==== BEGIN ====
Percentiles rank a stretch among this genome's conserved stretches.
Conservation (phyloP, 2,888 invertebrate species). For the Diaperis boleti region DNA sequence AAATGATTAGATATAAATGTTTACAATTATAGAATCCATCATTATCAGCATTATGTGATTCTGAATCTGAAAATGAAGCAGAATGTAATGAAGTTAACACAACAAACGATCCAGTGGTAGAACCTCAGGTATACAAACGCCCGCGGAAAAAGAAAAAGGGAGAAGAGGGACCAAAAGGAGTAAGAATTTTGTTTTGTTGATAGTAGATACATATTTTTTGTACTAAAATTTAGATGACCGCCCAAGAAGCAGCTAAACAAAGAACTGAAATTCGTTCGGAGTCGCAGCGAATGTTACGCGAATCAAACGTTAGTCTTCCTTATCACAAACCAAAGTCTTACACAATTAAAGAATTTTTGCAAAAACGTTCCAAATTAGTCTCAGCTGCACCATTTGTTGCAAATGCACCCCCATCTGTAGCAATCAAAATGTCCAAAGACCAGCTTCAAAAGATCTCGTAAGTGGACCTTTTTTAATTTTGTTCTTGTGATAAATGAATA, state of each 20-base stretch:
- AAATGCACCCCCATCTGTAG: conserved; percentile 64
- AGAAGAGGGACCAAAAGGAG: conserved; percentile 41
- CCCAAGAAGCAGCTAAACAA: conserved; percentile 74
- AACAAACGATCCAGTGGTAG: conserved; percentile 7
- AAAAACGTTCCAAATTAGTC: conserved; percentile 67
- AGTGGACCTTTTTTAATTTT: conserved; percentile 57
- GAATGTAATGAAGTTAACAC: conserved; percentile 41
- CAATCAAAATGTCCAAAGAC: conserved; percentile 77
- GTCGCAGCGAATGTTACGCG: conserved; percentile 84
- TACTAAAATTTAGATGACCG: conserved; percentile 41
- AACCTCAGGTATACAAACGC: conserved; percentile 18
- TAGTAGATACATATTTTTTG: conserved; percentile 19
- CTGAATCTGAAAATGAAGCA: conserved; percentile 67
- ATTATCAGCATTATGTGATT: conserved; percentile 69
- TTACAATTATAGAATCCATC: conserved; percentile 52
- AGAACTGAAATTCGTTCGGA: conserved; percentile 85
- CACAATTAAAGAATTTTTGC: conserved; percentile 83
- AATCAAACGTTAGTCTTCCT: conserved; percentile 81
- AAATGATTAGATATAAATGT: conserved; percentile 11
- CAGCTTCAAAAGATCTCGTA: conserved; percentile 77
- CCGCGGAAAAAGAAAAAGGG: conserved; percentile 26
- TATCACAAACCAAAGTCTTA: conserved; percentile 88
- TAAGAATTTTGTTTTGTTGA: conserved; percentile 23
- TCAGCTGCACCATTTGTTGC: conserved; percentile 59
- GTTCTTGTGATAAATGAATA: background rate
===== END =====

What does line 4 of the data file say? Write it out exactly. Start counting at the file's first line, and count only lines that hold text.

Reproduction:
- AGAAGAGGGACCAAAAGGAG: conserved; percentile 41